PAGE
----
Finishing The Hat

Indiana Jones and the Kingdom of the Crystal Skull is a delight, a wildly entertaining whirl-a-gig of a movie whose endless invention and abiding good humor returns the joy to the Indy franchise after the lifeless pandering and self-consciousness of 1989's The Last Crusade. The film is full of references to earlier moments in the series, as well as other films and pop cultural touchstones like The Wild One, Vertigo, American Graffiti and Howdy Doody; the friend I saw it with was sure he even spotted Back To The Future in the mix. But rather than feeling like a film geek's encyclopedia, Steven Spielberg weaves the quotations and pastiches in with a cinephile's sure hand, and an almost garish movie love (at one point, Cate Blanchett struts across the blacktop of a military base with her sword dangling from her belt, and the sky behind her seems to shift into a ripe purple, even though it's daytime: you know then, with a contented sigh, that you're in good hands).

Spielberg knows that we know that he's doing this, and more-- that we know that he knows that we know that he's doing this. That sentence is only slightly more complex than the dazzling stunts that litter the movie, and as I watched it all unfold on the screen in front of me (it's a must for a big screen), I found myself laughing, shaking my head and then laughing again: the movie welcomes this kind of emotional complicity, counts on your catching the jokes and the go-for-broke spirit, and rewards you by offering a spatial, emotional and narrative generosity that's rare in this age of the hipster blockbuster; the stunts, the references, and even John Williams' boisterous score are all designed to draw you in rather than shut you out, to connect you to the characters on the screen, rather than provide smug distance. At a movie-going time when "aren't you having FUN?" sometimes feels like a threat, an empty promise or a group-think coercion, Spielberg and co-conspirators George Lucas and Harrison Ford seem to genuinely want to know, and to make sure that a good time is had by all.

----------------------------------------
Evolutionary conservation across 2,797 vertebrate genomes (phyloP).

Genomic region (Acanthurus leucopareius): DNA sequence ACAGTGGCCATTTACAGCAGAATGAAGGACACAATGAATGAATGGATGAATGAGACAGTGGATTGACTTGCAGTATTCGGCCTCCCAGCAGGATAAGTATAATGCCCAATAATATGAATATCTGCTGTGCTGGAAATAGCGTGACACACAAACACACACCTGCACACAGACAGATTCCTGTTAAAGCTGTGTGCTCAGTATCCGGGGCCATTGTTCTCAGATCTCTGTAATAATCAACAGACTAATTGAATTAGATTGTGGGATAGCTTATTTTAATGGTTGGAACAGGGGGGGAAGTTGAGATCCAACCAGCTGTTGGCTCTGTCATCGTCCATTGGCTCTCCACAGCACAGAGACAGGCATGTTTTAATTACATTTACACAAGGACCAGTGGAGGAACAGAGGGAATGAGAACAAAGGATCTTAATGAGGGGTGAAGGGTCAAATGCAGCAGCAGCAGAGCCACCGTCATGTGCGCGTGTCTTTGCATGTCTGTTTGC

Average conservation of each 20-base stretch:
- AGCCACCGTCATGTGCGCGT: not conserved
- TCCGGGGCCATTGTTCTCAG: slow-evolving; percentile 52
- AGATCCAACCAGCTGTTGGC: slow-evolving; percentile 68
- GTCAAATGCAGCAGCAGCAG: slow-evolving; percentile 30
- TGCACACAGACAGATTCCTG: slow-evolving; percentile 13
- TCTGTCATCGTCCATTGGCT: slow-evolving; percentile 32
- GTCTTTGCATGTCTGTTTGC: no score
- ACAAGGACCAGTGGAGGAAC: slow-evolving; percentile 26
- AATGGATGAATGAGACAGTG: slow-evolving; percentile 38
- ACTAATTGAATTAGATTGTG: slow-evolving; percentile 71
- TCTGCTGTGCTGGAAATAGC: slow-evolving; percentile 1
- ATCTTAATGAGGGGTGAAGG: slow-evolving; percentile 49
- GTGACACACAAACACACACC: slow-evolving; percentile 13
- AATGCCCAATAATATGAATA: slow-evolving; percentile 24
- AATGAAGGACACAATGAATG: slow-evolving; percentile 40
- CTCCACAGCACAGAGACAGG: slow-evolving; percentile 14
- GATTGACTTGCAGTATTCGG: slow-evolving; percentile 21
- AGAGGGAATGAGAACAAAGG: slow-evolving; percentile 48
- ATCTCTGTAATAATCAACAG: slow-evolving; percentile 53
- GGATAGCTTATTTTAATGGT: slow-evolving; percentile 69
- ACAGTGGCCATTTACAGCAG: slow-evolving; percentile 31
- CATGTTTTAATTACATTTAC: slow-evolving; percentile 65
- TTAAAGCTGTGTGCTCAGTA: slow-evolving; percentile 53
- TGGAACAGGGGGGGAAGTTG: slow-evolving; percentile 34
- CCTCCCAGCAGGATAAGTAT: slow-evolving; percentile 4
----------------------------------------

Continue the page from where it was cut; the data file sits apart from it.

I have to admit, this is all something of a surprise: the previews looked a little dodgy and desperate, I was suspicious of adding Shia LaBoeuf to the mix (which is nothing against Mr. LaBoeuf, an actor I almost always enjoy-- it just felt a little bit too "Cousin Oliver" for my taste), and the reviews had been decidedly mixed. Was the 19-year layoff too long, I thought? Would the film just be a sad little exercise in nostalgia, the action movie equivalent of that other summer exercise in nostalgia, just as narrowly focused and just as desperate as Carrie to keep it up? The film's opening shot-- a transition from the Paramount logo's mountain to a molehill in the desert-- seemed like a deliberate joke about deflating expectations. That's pretty cute, and the jalopy-military caravan drag race that followed was well-cut by editor Michael Kahn, but it was the pullback that ended the scene that convinced me everything would work: one of those great crane shots Spielberg is so handy with, as the camera moves to a long view of the desert afternoon, and the Elvis on the soundtrack fades into static, then silence. It felt like a sonic portent, eerie and funny and mysterious, and when, following that, they dragged Harrison Ford and Ray Winstone out of the back of the fifties automobile and threw him into the visage of Blanchett, I was pretty sure we were off to the races.